24. The Defendant has requested “documents required to confirm the total amount paid to the Claimant particularly bank statements,” and “document about the current status of the Property.” However, as the case will progress through the proper stages based on the Defendant’s submission of a Statement of Defence, the time for document production shall progress in the normal fashion, pursuant to the Rules of the DIFC Courts.


25. At this stage, it is appropriate to assign costs of this Application to the case, with parties able to make further submissions on costs at the appropriate time.


26. In sum, the Defendant’s Application Set Aside the Default Judgment is granted, with costs in the case. The Defendant’s Application for a Document Production Order is dismissed.


Privacy Policy

The Dubai International Financial Centre and all its affiliates are committed to preserve the confidentiality, integrity and availability of client data and personal information.

Dubai International Financial Centre and all its affiliates employees, vendors, contract workers, shall follow Information Security Management System in all the processes and technology.

  1. DIFC Courts's Top Management is committed to secure information of all our interested parties.
  2. Information security controls the policies, processes, and measures that are implemented by DIFC Courts in order to mitigate risks to an acceptable level, and to maximize opportunities in order to achieve its information security objectives.
  3. DIFC Courts and all its affiliates shall adopt a systematic approach to risk assessment and risk treatment.
  4. DIFC Courts is committed to provide information security awareness among team members and evaluate the competency of all its employees.
  5. DIFC Courts and all its affiliates shall protect personal information held by them in all its form.
  6. DIFC Courts and all its affiliates shall comply with all regulatory, legal and contractual requirements.
  7. DIFC Courts and all its affiliates shall provide a comprehensive Business Continuity Plan encompassing the locations within the scope of the ISMS.
  8. Information shall be made available to authorised persons as and when required.
  9. DIFC Courts’s Top Management is committed towards continual improvement in information security in all our processes through regular review of our information security management system.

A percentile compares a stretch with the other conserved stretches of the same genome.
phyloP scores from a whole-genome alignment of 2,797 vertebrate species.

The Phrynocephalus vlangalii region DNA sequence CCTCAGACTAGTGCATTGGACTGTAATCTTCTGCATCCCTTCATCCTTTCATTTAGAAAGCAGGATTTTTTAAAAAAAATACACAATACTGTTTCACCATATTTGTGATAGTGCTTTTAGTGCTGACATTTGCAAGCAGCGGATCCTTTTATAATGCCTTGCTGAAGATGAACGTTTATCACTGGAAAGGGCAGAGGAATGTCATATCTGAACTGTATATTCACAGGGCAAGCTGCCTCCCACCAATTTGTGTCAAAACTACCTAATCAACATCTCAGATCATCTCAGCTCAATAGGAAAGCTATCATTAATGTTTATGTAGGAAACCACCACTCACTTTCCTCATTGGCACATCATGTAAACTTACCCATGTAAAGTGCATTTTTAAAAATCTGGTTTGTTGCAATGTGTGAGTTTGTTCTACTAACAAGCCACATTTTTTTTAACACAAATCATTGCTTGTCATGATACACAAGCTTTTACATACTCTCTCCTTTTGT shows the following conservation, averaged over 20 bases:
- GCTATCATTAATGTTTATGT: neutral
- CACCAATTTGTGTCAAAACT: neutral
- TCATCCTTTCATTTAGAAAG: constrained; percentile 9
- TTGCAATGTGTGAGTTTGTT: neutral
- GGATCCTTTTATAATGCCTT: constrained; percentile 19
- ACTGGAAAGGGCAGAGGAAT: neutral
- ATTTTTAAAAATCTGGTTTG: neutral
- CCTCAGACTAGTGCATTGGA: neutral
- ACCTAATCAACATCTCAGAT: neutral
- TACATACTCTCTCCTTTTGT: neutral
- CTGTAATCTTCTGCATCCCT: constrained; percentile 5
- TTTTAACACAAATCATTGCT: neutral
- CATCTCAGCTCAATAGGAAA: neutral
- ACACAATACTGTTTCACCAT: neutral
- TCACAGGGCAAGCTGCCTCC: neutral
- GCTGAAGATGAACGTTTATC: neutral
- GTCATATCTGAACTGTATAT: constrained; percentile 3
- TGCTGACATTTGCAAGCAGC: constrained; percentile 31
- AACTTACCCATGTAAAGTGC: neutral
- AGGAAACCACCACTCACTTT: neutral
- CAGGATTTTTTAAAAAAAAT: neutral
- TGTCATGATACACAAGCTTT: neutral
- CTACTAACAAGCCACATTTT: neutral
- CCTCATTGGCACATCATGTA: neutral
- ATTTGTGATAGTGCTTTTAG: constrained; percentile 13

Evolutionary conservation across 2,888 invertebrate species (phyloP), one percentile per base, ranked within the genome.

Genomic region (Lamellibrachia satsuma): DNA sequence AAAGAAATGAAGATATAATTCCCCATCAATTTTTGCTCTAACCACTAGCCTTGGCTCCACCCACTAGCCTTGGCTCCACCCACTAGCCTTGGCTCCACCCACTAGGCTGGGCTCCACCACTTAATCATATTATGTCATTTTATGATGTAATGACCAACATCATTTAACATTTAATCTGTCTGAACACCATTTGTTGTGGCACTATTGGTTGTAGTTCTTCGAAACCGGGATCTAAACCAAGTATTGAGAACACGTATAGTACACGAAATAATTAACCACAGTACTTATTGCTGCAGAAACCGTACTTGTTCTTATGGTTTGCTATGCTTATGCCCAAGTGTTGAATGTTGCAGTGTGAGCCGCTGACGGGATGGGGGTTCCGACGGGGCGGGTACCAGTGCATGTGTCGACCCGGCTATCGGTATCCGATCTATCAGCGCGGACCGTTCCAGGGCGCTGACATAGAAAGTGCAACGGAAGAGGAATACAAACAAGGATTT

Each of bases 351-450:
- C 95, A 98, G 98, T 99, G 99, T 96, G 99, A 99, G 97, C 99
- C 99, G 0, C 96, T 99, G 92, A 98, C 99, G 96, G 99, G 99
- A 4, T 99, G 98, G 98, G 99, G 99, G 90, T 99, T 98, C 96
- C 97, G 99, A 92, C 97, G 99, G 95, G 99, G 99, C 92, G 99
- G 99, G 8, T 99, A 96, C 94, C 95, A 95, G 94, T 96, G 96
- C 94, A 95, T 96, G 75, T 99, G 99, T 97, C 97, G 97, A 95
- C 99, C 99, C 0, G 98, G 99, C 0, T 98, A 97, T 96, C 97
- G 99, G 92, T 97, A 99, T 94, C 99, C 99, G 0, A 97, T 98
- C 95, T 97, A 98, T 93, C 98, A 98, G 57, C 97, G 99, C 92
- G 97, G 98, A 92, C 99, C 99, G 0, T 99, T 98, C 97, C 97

The content of the DIFC Courts website is provided for information purposes only and should be disregarded when making decisions on inheritance and any other matters. Whilst every reasonable effort is made to make the information and commentary accurate and up to date, the DIFC Courts makes no warranties or representations to you as to the accuracy, authenticity or completeness of the content on this website, which is subject to change at any time without notice. The information and commentary does not, and is not intended to, constitute legal advice by the DIFC Courts or any person employed or connected with it or formerly so employed or connected, to any person on any matter, be it in relation to inheritance, succession planning or otherwise. You are strongly advised to obtain specific, personal advice from a suitably qualified lawyer in relation to your personal circumstances and your objectives. The DIFC Courts does not assume any liability and shall not be liable to you for any damages, including but not limited to, direct or indirect, special, incidental or consequential damages, losses or expenses arising in connection with this website, its administration and any content or lack thereof found on it. The information on this web site is not to be displayed except in full screen format. Although care has been taken to provide links to suitable material from this site, no guarantee can be given about the suitability, completeness or accuracy of any of the material that this site may be linked to or other material on the internet. The DIFC Courts cannot accept any responsibility for the content of material that may be encountered therein.